Using Sanger Sequencing to Diagnose a Patient with BMD

Kenneth Winterfeldt

Abstract

Deletions in the gene that codes for the protein Dystrophin can cause muscular dystrophy. Symptoms of muscular dystrophy include muscle weakness and progressive muscle degeneration. The number of base pairs that are deleted and the location of the deletion can affect the severity of symptoms. This information can help predict the expected symptoms of the affected individual. The goal of this research was to determine the location of the ends of a specific deletion for a patient at Self Regional Healthcare. A method of determining the size and location of a genomic deletion is to sequence the DNA around the deletion and compare this to the wild-type or a normal sequence. Sequencing will reveal exactly which base pairs are deleted. The genomic location of the ends were 31845773-31915152, which means that the deletion was 69,379bp in size. The deletion was in frame. This means that an altered version of dystrophin can be produced which means that the patient can expect less severe symptoms than others that are affected. This information can help doctors determine possible treatments and assist physicians in predicting the severity of symptoms for this patient.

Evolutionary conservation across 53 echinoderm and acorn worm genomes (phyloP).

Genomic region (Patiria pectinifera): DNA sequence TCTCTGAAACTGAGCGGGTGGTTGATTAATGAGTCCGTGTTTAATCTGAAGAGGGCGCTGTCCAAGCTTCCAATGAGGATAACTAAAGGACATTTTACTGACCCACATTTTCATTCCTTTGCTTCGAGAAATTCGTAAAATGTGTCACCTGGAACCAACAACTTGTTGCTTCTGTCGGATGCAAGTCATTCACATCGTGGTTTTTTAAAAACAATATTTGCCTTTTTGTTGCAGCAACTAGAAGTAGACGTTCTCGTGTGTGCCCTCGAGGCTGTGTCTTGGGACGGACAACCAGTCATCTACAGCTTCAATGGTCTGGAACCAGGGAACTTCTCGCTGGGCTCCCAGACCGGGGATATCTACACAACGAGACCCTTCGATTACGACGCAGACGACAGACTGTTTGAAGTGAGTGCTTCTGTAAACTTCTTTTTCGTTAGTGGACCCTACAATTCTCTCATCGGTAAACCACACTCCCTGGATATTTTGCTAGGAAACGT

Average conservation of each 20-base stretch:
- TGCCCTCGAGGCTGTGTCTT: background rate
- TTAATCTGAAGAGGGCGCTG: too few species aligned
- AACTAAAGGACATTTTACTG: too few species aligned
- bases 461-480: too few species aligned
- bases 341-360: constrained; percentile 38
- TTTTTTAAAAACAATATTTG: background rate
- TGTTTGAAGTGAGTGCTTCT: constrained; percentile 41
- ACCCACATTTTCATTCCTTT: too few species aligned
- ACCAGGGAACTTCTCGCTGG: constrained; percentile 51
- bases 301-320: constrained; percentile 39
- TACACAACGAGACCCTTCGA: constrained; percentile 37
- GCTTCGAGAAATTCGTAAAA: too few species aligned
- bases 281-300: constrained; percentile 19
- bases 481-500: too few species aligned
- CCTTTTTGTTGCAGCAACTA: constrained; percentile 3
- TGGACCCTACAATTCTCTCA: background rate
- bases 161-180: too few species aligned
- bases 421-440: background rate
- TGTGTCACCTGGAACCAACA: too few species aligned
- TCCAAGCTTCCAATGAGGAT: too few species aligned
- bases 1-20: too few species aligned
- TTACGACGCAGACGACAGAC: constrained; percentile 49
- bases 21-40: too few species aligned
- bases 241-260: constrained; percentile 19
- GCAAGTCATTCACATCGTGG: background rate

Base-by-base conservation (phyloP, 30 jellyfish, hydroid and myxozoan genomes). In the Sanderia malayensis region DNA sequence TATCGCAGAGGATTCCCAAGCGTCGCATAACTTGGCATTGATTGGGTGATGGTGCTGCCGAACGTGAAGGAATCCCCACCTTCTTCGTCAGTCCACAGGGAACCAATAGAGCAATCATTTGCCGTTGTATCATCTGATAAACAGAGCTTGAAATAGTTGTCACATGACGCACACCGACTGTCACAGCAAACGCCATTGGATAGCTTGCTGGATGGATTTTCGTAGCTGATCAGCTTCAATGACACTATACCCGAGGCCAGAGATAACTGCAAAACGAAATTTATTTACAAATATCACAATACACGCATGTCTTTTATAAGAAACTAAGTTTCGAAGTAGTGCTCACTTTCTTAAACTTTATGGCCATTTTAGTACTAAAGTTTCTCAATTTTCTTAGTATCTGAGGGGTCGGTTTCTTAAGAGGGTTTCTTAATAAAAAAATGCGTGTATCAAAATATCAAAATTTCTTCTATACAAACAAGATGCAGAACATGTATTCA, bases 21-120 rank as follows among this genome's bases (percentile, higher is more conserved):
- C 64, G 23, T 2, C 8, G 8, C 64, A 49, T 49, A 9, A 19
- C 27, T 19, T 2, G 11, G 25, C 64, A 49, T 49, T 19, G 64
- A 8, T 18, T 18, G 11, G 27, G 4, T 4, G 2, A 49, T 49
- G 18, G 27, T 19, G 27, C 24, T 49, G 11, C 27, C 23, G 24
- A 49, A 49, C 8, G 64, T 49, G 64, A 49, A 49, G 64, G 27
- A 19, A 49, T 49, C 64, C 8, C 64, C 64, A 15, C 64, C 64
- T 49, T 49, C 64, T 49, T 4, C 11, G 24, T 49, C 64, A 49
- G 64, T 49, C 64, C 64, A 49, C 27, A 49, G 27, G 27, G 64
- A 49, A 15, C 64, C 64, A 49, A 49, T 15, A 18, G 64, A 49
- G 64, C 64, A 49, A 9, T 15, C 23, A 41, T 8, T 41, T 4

Mar 30th, 9:15 AM

Using Sanger Sequencing to Diagnose a Patient with BMD

Founders Hall 114 A

Deletions in the gene that codes for the protein Dystrophin can cause muscular dystrophy. Symptoms of muscular dystrophy include muscle weakness and progressive muscle degeneration. The number of base pairs that are deleted and the location of the deletion can affect the severity of symptoms. This information can help predict the expected symptoms of the affected individual. The goal of this research was to determine the location of the ends of a specific deletion for a patient at Self Regional Healthcare. A method of determining the size and location of a genomic deletion is to sequence the DNA around the deletion and compare this to the wild-type or a normal sequence. Sequencing will reveal exactly which base pairs are deleted. The genomic location of the ends were 31845773-31915152, which means that the deletion was 69,379bp in size. The deletion was in frame. This means that an altered version of dystrophin can be produced which means that the patient can expect less severe symptoms than others that are affected. This information can help doctors determine possible treatments and assist physicians in predicting the severity of symptoms for this patient.